Page last updated at 12:19 GMT, Thursday, 20 August 2009 13:19 UK

Strong rise in July retail sales

Shoppers on Oxford Street in London
A monthly rise of 0.2% in July had been expected

UK retail sales rose 0.4% in July from June, taking the annual gain to 3.3%, according to figures from the Office for National Statistics (ONS).

The annual figure from July was the highest since May 2008.

Among the sectors doing well in July, clothing and footwear sales were up 10.3% from July 2008, while furniture and electrical goods also sold well.

The figures have encouraged the view that the UK may be recovering from recession, the BBC's Hugh Pym says.

The strong 1.2% monthly rise announced last month for June was also revised upwards to 1.3%.

Graph of retail sales

Sales from household goods stores were up 4.5% in July compared with June, which was the highest since August 2006.

"The retail sector clearly has built up a decent amount of positive momentum, which could well last a few months more," said Vicky Redwood at Capital Economics.

"But we remain pretty gloomy about the outlook for sales further ahead - not least because of the looming tax rises on the horizon."

'Huge adjustment'

Hugh Pym
Hugh Pym, chief economics correspondent
Positive retail sales figures in July have encouraged the view that the UK may return to economic growth in the third quarter of this year.

The increase in sales in the year to July of 3.3% was the highest for 14 months.

The British economy was still contracting in the second quarter while Germany, France and Japan all recorded growth.

But policymakers are increasingly confident that the combined impact of lower interest rates, and measures such as the VAT cut and the car scrappage scheme, will reverse the trend.

July's retail sales numbers, for the first month of the third quarter, will strengthen that argument. But the governor of the Bank of England will not be swayed from his view that any recovery will be "slow and protracted".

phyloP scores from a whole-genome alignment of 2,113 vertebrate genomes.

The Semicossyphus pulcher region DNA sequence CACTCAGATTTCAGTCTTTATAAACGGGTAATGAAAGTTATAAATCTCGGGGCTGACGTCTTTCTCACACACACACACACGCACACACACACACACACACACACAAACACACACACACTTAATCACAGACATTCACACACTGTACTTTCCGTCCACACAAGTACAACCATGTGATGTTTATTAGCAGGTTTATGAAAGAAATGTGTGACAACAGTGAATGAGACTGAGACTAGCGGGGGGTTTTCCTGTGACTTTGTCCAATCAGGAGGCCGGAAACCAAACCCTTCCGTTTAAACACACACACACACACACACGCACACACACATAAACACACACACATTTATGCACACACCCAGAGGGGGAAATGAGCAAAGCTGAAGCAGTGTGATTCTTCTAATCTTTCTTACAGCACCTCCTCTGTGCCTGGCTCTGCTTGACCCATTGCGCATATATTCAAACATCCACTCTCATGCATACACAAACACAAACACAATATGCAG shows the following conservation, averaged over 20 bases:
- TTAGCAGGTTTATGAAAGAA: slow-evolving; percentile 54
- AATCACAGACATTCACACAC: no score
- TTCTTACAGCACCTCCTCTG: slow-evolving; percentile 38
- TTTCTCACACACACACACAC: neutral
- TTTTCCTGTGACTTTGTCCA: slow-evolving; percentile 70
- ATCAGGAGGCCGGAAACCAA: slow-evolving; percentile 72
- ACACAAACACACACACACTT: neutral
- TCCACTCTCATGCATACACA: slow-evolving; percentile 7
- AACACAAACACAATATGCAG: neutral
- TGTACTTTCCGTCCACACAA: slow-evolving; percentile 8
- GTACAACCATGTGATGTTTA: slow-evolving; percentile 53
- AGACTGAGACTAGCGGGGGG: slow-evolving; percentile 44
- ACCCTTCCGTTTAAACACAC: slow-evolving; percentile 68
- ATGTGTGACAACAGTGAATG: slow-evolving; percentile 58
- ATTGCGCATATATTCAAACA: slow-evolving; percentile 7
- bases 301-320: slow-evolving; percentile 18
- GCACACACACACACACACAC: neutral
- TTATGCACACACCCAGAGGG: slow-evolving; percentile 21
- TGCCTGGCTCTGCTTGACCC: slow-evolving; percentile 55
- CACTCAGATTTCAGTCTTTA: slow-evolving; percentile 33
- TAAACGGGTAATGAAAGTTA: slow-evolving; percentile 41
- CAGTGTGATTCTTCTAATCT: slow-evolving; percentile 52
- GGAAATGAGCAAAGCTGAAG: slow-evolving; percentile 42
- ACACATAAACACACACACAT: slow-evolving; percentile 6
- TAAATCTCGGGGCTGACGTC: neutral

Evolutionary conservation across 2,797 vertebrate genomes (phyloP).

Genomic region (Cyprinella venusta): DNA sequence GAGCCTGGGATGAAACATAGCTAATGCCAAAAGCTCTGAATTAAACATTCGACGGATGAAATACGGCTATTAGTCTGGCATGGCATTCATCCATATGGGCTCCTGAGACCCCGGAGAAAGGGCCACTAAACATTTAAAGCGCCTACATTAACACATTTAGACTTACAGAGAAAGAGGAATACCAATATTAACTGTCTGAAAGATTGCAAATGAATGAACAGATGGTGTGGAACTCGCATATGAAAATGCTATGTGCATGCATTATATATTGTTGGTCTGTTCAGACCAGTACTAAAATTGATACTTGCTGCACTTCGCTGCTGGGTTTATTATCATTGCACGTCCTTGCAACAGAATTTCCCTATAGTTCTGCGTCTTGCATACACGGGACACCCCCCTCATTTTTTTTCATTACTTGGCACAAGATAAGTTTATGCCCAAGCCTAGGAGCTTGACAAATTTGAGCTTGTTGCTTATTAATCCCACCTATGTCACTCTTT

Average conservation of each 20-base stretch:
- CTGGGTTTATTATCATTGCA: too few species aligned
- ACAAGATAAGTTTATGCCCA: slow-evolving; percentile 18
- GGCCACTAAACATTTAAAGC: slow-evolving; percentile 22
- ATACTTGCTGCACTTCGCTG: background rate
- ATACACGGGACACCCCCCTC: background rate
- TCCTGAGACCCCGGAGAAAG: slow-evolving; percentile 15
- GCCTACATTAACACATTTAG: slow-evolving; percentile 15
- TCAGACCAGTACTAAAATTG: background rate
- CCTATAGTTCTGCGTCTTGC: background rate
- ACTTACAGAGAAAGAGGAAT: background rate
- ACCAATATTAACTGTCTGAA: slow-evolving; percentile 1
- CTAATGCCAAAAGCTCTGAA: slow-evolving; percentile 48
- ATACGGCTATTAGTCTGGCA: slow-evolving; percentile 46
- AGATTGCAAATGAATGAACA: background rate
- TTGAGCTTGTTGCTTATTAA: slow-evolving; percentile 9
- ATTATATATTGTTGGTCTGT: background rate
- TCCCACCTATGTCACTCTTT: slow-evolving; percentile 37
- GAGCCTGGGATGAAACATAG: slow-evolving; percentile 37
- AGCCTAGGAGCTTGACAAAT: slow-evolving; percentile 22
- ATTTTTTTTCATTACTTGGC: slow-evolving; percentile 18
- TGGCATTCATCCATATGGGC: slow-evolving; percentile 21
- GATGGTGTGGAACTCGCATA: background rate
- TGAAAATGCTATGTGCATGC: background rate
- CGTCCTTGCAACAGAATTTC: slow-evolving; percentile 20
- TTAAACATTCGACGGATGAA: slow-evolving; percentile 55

One of the factors likely to lead to the tax rises is the high level of government borrowing, which rose much more than had been expected in July. Public sector net borrowing totalled £8bn in the month, which was the first time the government had had to borrow money in July for 13 years, according to the ONS.

July is usually a month of surplus, because of the timing of corporate tax payments.

The government's overall debt now stands at £801bn, or 56.8% of the country's annual output, its highest level since at least 1974.

"The worse-than-expected public sector deficit emphasises the huge scale of adjustment that the UK is facing over the next few years," said David Kern, chief economist at the British Chambers of Commerce.

"While it is impossible for the government to properly tighten spending when the economy is weak and unemployment soars, a clear medium-term plan must be formulated to illustrate how the public finances will be returned to health."

Other figures released on Thursday showed that mortgage lending in July was 26% higher than it had been in June.

But the figure of £16bn from the Council of Mortgage Lenders (CML) was still more than a third lower than the level in July last year.

The CML predicted that the housing market would slow down again later this year.

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